Oh Lord, how I remember the silly people who said that to me — it was only a cat. What idiots. Why didn’t I just tell them to f**k off?
This next passage also rings true:
Augusta’s death paralyzed me for two months at least, and I’m not ashamed of that. Excessiveness is in the eye of the judge, and in this matter only I can judge. I did find myself defending myself sometimes, sometimes against myself, more often against someone mystified, whose mystification as time passed shaded into annoyance, or just distance. You are as alone as you have ever been. You hoard your grief. You stay home. Friends ask you out to dinner, you find a lie for declining. Work? You can’t focus on anything, except this one thing. In the loss is the life you shared, Wiman says. Now you’re supposed to see the joy and the light in it, somehow to be in that life. How is that supposed to be possible? The fucking cat is dead.
And this – the hours of guilt I have experienced thinking about Orloff and Pushkin, the times I wasn’t patient with them, the times I left them with sitters, and above all, their deaths — did I wait too long? Did I not give them enough time – did they still want to live in spite of their illness or pain?:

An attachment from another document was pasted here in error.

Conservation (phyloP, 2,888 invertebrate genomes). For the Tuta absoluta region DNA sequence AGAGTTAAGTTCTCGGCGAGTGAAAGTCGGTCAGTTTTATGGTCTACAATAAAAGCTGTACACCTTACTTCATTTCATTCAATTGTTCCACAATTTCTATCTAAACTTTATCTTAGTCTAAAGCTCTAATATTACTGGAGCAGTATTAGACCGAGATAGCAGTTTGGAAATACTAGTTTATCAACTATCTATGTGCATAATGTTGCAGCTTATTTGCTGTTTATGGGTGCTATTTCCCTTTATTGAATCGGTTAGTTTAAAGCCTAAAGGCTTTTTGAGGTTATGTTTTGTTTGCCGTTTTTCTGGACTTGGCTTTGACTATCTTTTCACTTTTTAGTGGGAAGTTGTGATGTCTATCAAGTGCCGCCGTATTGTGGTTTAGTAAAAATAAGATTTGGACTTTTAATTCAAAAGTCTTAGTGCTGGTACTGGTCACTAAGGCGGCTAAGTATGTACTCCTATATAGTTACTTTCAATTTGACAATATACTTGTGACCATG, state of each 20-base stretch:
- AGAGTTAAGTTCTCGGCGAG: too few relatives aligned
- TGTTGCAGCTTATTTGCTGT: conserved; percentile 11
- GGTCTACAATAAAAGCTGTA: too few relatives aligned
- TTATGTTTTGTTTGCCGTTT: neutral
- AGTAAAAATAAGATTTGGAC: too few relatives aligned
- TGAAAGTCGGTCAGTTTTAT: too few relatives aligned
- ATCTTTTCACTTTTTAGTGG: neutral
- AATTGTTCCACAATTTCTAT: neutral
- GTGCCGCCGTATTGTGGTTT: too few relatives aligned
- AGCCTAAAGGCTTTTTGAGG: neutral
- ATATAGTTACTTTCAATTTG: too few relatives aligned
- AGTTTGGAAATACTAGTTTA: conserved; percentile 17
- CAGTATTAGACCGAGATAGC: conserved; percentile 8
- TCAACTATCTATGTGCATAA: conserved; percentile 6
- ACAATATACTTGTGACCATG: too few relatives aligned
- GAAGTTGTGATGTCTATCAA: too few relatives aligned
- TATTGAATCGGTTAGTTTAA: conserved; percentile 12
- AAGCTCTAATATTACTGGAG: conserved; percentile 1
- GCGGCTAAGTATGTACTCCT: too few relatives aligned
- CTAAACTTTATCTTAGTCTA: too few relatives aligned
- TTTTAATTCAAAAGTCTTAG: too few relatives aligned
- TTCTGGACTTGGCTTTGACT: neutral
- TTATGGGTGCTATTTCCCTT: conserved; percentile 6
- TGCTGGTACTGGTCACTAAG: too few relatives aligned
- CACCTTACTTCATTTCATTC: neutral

“I could have loved you better,” I sang the Tom Paxton song back through time to Augusta. “Didn’t mean to be unkind/You know it was the last thing on my mind.” Maybe not the last thing, but bad enough. I wasn’t paying attention, Augusta. How did you feel when we went away? I didn’t even think. You were glad to see us when we returned, which was enough to fool ourselves into believing it must have been all right. You were only a cat. We didn’t mean to be unkind. She loved us anyway. What choice did she have? Who else was she going to love? Augusta had love inborn. She had to do something with it.
McNamee and his wife did eventually get another cat. I have yet to do so. I tell people that it is because we travel so much, et cetera, but in reality, I don’t know that I want to feel that kind of love — and therefore the inevitable loss that will follow down the line — again. Oh, I imagine that one day there will be another cat in my life, in my heart, but for now, I am sticking to working with the street ferals in Toronto and enjoying books about cats. So glad I found “The Inner Life of Cats.”